Blog | HemaCare

Could Immunotherapy Effectively Treat Diseases Other Than Cancer

Feb 18, 2020 10:02:00 AM / by Stacy Matthews Branch, DVM, PhD posted in CAR-T, Immunotherapy (Immunology)

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Traditionally used to treat cancer, new research shows how immunotherapy could also be useful for treating other diseases as well.

The goal of immunotherapy is to modify or influence the immune system in such a way to enhance its disease-fighting ability. Immunotherapies have been extensively studied and developed for the treatment of various forms of cancer. One type of immunotherapy used to target cancer cells is chimeric antigen receptor T (CAR-T) cell therapy.  In CAR-T therapy, a patient’s T cells are harvested, genetically engineered to target cancer cells, and grown under laboratory conditions. These cells are then injected back into the patient. There are a number of research endeavors that are now investigating the effectiveness of CAR-T cells for non-cancer diseases, including autoimmune conditions.

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CAR T Cell Drug Touts Long-Term Survival Rates

Dec 17, 2019 10:00:00 AM / by Nancy Andon, MSc posted in CAR-T, Cell Therapy, T Cells

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CAR T cell therapy has been one of the most exciting medical advances of this decade. As a type of immunotherapy, CAR T treatment consists of collecting patient-derived immune T cells, and genetically engineering them to recognize and fight invasive cancer cells. The first of these therapies to receive U.S. Food and Drug Administration (FDA) approval, Novartis’ Kymriah®, and Gilead’s Yescarta® garnered international attention for their astonishing success rates in clinical trial.

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HemaCare Healthy Donor Cells Aid New CAR T Cell Design

Nov 19, 2019 10:00:00 AM / by Nancy Andon, MSc posted in CAR-T, PBMCs, T Cells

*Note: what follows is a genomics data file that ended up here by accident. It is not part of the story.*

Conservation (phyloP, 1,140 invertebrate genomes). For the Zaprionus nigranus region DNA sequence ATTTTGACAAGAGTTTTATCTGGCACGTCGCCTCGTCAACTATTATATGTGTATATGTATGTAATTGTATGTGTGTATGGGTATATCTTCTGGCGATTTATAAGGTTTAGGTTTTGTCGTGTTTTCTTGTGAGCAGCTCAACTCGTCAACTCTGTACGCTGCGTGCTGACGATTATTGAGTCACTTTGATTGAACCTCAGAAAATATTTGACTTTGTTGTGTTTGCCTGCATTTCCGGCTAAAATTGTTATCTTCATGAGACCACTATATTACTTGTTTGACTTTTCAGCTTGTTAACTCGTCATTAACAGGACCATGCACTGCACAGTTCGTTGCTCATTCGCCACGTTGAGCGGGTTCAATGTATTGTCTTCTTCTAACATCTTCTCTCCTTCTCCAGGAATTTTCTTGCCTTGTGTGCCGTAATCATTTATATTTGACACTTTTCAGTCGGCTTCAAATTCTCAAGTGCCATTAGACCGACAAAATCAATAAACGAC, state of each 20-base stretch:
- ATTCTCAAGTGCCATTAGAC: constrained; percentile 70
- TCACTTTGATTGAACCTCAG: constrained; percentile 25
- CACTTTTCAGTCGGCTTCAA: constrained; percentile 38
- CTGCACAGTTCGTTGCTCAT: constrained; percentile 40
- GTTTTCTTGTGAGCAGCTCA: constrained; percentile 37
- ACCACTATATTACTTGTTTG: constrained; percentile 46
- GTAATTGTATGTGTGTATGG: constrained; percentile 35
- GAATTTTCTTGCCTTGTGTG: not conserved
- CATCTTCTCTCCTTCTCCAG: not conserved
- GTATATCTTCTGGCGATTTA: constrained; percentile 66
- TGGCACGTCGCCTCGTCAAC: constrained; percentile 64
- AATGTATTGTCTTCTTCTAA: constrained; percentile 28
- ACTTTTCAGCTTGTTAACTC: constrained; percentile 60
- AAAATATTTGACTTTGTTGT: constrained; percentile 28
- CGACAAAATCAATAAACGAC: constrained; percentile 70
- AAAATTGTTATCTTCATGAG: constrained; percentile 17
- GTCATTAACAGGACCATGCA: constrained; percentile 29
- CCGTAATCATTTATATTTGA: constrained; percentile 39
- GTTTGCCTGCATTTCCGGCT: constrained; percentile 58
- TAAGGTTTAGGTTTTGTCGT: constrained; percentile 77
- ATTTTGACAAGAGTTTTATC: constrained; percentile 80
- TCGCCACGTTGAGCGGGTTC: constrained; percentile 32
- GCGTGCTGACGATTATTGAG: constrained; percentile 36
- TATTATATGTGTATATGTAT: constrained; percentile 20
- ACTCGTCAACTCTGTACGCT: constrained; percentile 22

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A collaborative research effort on the part of 3 top-tier pharmaceutical companies cite using HemaCare sourced healthy donor PBMCs for their work on developing an allogeneic CAR T cell therapy. [1] CAR T therapies are among the most promising new cancer treatments approved by the FDA. These therapies have had remarkable success rates in people suffering from aggressive leukemia and lymphoma, who would otherwise be left without treatment options. The number of people who can be treated with this type of therapy is limited, however. CAR T treatment is an autologous therapy, relying on collecting and modifying a patient’s own T cells to fight their disease. Since cancer patients often suffer from a compromised immune system, it’s quite difficult to collect enough healthy T cells for treatment. Several research groups have been looking for a way to make an allogeneic CAR T cell treatment, in which T cells can be sourced from healthy donors.

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iCART and iPSCs Opens New Doors in Cell Therapy

Oct 8, 2019 10:00:00 AM / by Nancy Andon, MSc posted in CAR-T, iPSCs, PBMCs, T Cells

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The human induced pluripotent stem cell (iPSC) research landscape is rapidly evolving. We recently discussed the current trend in stem cell research to streamline the production of induced pluripotent stem cells (iPSC) from peripheral blood mononuclear cells (PBMCs).  Recent exciting studies have indicated that harnessing iPSCs self-renewal ability to manufacture cell therapies is now becoming a reality. Just 4 years ago, the pharmaceutical company Takeda and The Center for iPS Cell Research and Application (CiRA) at Kyoto University entered a 10-year joint research collaboration. A few weeks ago, it was announced that Takeda has advanced the first product from its collaboration with CiRA - a highly scalable off-the-shelf CAR-T cell therapy to treat cancer - into pre-clinical development.[1] Here, we briefly discuss the iCART science behind the Takeda study and its potential implications for an “off-the-shelf” CAR-T cell therapy.

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Medicare’s Decision to Cover Cell Therapy Treatments

Aug 13, 2019 10:07:00 AM / by Nancy Andon, MSc posted in Cancer, CAR-T, Cell Therapy

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A major breakthrough in Immunotherapy drug coverage was announced last week. Medicare will now cover high-priced blood cancer cell therapies nationwide. The news, announced by officials at the Centers for Medicare and Medicaid Services (CMS), comes two years after the FDA approved the first CAR-T therapy in 2017, Novartis’ Kymriah®, a treatment for acute lymphoblastic leukemia. This long sought-after coverage decision will now ensure patients have consistent and predictable access to potentially life-saving therapies.[1]   

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